John Stackhouse explains when and why Christians turned to the Bible to support owning slaves.
The history of slavery needs to be understood as something that human beings do either because they can, or because they must. Slaves are taken in battle, and that makes my life easier, if I can have somebody do my work who I pay very little to. So it’s a kind of luxury, a kind of spoil of war. In the case of American chattel slavery, the widespread importing of black slaves was an economic necessity for at least the industries that the South was capable of. The soil wasn’t very good; the situation was such that the only way to make money in sugarcane, and then cotton, was to pay your workers virtually nothing, because the margin was so small. So we think of these beautiful, big houses – the big house, where the rich people live – but nobody else is rich. Everybody else is dirt poor, because that’s the economic reality of the situation.
The defence of slavery in the South really has to do with economics first – that their whole economy depends on that. And then, their culture of honour is fuelled by the economy. So if you attack slavery, you’re attacking the economic basis, which is the basis of their way of life – and therefore everything else falls. And since everything is connected to everything in that sense, so is religion, so is the Bible, so is their ethics. The South doesn’t start with an elaborate defence of slavery. It’s assumed that if you can, or if you must, you should. But as the progression of the Southern economy becomes more and more dependent on slavery, and becomes embattled from an increasingly powerful North, then you start seeing preachers develop these extensive Christian defences.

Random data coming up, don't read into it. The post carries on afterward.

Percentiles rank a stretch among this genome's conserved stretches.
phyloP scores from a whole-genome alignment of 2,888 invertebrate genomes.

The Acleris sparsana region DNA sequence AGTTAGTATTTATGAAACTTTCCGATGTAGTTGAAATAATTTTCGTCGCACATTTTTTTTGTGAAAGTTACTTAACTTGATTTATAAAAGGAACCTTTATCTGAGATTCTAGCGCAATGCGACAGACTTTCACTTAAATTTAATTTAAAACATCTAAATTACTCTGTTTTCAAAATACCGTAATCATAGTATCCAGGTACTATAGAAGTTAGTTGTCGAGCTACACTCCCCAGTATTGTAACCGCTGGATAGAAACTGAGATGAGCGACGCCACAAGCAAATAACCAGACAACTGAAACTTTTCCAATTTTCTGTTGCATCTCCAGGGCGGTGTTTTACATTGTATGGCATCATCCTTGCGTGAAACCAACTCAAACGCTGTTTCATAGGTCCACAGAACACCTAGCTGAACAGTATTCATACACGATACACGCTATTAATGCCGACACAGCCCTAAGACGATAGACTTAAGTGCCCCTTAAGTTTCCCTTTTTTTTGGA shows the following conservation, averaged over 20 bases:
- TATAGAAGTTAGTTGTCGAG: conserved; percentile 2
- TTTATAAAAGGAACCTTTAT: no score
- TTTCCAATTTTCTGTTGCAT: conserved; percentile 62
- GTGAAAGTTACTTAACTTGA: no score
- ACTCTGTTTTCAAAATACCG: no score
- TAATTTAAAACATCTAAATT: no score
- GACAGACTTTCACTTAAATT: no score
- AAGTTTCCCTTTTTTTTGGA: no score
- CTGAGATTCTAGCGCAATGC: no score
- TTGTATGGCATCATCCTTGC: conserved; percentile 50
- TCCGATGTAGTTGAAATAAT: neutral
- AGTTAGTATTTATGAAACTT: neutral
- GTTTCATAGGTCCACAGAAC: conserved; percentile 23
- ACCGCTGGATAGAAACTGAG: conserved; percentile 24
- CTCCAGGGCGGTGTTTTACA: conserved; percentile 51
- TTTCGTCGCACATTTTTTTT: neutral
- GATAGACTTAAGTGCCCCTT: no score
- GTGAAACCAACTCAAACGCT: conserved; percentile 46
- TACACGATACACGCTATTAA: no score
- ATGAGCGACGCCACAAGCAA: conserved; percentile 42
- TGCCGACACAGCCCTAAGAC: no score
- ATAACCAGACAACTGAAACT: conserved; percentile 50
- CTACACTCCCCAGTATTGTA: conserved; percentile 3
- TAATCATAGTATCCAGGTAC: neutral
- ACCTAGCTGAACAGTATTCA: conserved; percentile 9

So one of the most important things to understand is that the Christian defence of slavery in America is really manufactured only when the South and the North start to get into it, in the 19th century. Before that, in the 18th and 17th centuries, American Christians were holding slaves, but they don’t talk much about it, it’s just assumed that they can do it. And they seem to have a bad conscience about it, because a lot of them will release their slaves upon their deaths. It’s only in the 19th century, when the North and the South really get into it, that the elaborate defence of slavery becomes a theological phenomenon on the horizon, and within Southern culture itself.